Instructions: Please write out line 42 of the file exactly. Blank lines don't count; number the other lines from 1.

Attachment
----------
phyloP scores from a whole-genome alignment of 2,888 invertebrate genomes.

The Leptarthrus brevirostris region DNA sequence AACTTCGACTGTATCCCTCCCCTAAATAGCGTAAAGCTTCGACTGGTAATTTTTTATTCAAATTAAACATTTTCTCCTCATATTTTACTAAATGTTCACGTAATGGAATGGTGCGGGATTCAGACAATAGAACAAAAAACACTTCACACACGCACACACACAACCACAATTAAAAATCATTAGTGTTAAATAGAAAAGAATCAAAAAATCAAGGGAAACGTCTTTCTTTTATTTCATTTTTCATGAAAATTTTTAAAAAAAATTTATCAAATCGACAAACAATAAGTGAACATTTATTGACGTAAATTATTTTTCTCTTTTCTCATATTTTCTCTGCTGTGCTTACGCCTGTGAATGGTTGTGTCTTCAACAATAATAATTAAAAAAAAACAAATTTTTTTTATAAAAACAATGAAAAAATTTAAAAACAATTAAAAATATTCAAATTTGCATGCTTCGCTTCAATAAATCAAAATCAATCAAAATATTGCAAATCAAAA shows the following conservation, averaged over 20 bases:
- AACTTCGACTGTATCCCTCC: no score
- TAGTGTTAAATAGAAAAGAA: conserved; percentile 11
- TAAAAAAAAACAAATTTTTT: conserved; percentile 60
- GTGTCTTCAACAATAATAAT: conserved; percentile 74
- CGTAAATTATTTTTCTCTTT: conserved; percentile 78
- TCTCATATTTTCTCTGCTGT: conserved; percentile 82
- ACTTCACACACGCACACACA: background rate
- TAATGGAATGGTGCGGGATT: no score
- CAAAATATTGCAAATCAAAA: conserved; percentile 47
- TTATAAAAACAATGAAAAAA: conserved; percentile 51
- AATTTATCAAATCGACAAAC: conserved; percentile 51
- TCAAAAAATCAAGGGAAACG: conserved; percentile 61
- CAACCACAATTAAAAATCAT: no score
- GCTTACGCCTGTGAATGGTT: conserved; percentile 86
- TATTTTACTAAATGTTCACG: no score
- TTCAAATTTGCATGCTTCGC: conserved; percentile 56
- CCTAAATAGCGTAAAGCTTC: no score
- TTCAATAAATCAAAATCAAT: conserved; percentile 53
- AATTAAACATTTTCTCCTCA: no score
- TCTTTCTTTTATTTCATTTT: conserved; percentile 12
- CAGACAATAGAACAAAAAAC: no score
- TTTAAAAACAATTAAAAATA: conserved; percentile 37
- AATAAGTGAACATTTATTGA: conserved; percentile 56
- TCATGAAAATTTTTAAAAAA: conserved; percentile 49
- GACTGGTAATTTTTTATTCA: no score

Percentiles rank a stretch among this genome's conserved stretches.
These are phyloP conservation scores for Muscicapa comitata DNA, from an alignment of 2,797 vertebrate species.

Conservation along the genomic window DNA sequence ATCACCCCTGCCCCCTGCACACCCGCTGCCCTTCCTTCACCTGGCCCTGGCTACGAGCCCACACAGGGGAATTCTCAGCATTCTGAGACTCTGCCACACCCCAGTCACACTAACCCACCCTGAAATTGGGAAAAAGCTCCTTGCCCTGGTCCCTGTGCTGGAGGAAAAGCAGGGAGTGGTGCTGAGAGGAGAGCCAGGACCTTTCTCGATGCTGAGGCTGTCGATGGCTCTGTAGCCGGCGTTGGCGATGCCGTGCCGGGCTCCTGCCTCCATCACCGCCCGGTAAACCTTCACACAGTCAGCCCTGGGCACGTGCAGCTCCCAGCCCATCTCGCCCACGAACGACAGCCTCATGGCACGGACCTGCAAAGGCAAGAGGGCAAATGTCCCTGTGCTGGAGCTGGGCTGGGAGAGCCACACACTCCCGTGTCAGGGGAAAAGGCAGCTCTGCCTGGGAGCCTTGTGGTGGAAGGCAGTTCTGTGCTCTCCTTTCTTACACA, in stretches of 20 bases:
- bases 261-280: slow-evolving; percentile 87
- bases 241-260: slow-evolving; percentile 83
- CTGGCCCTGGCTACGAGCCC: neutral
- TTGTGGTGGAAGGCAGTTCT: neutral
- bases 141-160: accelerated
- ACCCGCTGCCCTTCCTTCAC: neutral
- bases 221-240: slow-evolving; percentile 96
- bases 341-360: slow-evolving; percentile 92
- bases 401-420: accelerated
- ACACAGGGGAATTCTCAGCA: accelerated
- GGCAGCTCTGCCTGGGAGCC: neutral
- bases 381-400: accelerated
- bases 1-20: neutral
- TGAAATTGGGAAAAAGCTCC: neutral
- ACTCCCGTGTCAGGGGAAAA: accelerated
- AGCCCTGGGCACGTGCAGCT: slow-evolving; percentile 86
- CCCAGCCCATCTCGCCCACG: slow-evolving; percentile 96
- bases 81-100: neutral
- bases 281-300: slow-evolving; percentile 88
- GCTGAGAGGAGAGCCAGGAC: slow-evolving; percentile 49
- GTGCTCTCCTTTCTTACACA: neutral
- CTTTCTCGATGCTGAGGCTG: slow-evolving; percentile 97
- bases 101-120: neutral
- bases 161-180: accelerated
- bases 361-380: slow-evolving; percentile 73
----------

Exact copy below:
- bases 381-400: accelerated